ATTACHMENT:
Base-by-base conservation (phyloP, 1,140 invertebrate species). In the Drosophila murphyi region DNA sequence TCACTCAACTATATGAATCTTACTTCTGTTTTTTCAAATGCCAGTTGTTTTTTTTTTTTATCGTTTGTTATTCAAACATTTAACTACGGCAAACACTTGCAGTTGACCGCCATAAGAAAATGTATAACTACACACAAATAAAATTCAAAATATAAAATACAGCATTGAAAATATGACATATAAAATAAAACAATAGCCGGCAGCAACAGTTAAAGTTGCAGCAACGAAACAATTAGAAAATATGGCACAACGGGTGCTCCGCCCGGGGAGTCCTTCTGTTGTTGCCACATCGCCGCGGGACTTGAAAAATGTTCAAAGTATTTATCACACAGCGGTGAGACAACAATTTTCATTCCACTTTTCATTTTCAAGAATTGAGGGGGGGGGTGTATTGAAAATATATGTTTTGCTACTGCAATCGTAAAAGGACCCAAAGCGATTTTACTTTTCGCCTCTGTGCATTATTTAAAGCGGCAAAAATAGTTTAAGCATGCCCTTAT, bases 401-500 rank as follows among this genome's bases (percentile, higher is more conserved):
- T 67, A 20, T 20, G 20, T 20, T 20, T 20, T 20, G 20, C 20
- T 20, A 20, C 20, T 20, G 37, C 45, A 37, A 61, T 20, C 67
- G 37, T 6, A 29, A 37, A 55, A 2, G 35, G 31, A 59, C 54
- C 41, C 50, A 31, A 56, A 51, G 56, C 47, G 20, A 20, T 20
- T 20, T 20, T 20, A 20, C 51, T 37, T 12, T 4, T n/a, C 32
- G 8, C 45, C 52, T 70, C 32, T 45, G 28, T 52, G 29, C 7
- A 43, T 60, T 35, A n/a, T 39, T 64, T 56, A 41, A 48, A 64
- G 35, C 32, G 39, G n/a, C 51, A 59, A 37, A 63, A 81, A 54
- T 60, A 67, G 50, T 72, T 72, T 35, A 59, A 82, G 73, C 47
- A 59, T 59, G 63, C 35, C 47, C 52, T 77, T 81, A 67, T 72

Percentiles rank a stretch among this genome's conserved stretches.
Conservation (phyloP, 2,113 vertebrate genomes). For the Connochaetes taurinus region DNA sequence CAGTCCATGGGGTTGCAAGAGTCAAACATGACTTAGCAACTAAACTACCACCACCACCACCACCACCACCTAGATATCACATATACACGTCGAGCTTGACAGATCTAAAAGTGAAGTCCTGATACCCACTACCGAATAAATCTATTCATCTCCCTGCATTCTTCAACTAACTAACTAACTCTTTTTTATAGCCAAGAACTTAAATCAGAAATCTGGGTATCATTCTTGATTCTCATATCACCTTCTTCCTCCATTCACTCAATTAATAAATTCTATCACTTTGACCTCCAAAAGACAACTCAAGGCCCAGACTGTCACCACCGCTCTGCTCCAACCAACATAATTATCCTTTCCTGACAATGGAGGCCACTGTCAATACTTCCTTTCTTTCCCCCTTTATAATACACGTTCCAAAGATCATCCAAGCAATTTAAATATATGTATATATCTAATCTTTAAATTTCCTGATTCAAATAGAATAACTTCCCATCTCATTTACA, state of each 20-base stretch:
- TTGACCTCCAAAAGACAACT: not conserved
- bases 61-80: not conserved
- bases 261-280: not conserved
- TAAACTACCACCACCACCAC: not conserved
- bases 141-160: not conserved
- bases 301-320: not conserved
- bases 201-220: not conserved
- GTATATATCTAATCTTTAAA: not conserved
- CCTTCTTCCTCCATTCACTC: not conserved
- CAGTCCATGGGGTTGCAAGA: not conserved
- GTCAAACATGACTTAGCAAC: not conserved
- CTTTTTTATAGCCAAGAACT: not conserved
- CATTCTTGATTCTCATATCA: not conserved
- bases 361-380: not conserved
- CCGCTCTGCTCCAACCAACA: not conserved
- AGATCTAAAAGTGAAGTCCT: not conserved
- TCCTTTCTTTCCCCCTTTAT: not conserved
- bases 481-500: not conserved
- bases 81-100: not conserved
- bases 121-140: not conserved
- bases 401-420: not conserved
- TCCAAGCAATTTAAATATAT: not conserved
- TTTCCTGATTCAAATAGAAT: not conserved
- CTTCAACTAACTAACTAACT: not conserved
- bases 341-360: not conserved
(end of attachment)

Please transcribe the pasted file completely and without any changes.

Base-by-base conservation (phyloP, 1,140 invertebrate species). In the Drosophila murphyi region DNA sequence TCACTCAACTATATGAATCTTACTTCTGTTTTTTCAAATGCCAGTTGTTTTTTTTTTTTATCGTTTGTTATTCAAACATTTAACTACGGCAAACACTTGCAGTTGACCGCCATAAGAAAATGTATAACTACACACAAATAAAATTCAAAATATAAAATACAGCATTGAAAATATGACATATAAAATAAAACAATAGCCGGCAGCAACAGTTAAAGTTGCAGCAACGAAACAATTAGAAAATATGGCACAACGGGTGCTCCGCCCGGGGAGTCCTTCTGTTGTTGCCACATCGCCGCGGGACTTGAAAAATGTTCAAAGTATTTATCACACAGCGGTGAGACAACAATTTTCATTCCACTTTTCATTTTCAAGAATTGAGGGGGGGGGTGTATTGAAAATATATGTTTTGCTACTGCAATCGTAAAAGGACCCAAAGCGATTTTACTTTTCGCCTCTGTGCATTATTTAAAGCGGCAAAAATAGTTTAAGCATGCCCTTAT, bases 401-500 rank as follows among this genome's bases (percentile, higher is more conserved):
- T 67, A 20, T 20, G 20, T 20, T 20, T 20, T 20, G 20, C 20
- T 20, A 20, C 20, T 20, G 37, C 45, A 37, A 61, T 20, C 67
- G 37, T 6, A 29, A 37, A 55, A 2, G 35, G 31, A 59, C 54
- C 41, C 50, A 31, A 56, A 51, G 56, C 47, G 20, A 20, T 20
- T 20, T 20, T 20, A 20, C 51, T 37, T 12, T 4, T n/a, C 32
- G 8, C 45, C 52, T 70, C 32, T 45, G 28, T 52, G 29, C 7
- A 43, T 60, T 35, A n/a, T 39, T 64, T 56, A 41, A 48, A 64
- G 35, C 32, G 39, G n/a, C 51, A 59, A 37, A 63, A 81, A 54
- T 60, A 67, G 50, T 72, T 72, T 35, A 59, A 82, G 73, C 47
- A 59, T 59, G 63, C 35, C 47, C 52, T 77, T 81, A 67, T 72

Percentiles rank a stretch among this genome's conserved stretches.
Conservation (phyloP, 2,113 vertebrate genomes). For the Connochaetes taurinus region DNA sequence CAGTCCATGGGGTTGCAAGAGTCAAACATGACTTAGCAACTAAACTACCACCACCACCACCACCACCACCTAGATATCACATATACACGTCGAGCTTGACAGATCTAAAAGTGAAGTCCTGATACCCACTACCGAATAAATCTATTCATCTCCCTGCATTCTTCAACTAACTAACTAACTCTTTTTTATAGCCAAGAACTTAAATCAGAAATCTGGGTATCATTCTTGATTCTCATATCACCTTCTTCCTCCATTCACTCAATTAATAAATTCTATCACTTTGACCTCCAAAAGACAACTCAAGGCCCAGACTGTCACCACCGCTCTGCTCCAACCAACATAATTATCCTTTCCTGACAATGGAGGCCACTGTCAATACTTCCTTTCTTTCCCCCTTTATAATACACGTTCCAAAGATCATCCAAGCAATTTAAATATATGTATATATCTAATCTTTAAATTTCCTGATTCAAATAGAATAACTTCCCATCTCATTTACA, state of each 20-base stretch:
- TTGACCTCCAAAAGACAACT: not conserved
- bases 61-80: not conserved
- bases 261-280: not conserved
- TAAACTACCACCACCACCAC: not conserved
- bases 141-160: not conserved
- bases 301-320: not conserved
- bases 201-220: not conserved
- GTATATATCTAATCTTTAAA: not conserved
- CCTTCTTCCTCCATTCACTC: not conserved
- CAGTCCATGGGGTTGCAAGA: not conserved
- GTCAAACATGACTTAGCAAC: not conserved
- CTTTTTTATAGCCAAGAACT: not conserved
- CATTCTTGATTCTCATATCA: not conserved
- bases 361-380: not conserved
- CCGCTCTGCTCCAACCAACA: not conserved
- AGATCTAAAAGTGAAGTCCT: not conserved
- TCCTTTCTTTCCCCCTTTAT: not conserved
- bases 481-500: not conserved
- bases 81-100: not conserved
- bases 121-140: not conserved
- bases 401-420: not conserved
- TCCAAGCAATTTAAATATAT: not conserved
- TTTCCTGATTCAAATAGAAT: not conserved
- CTTCAACTAACTAACTAACT: not conserved
- bases 341-360: not conserved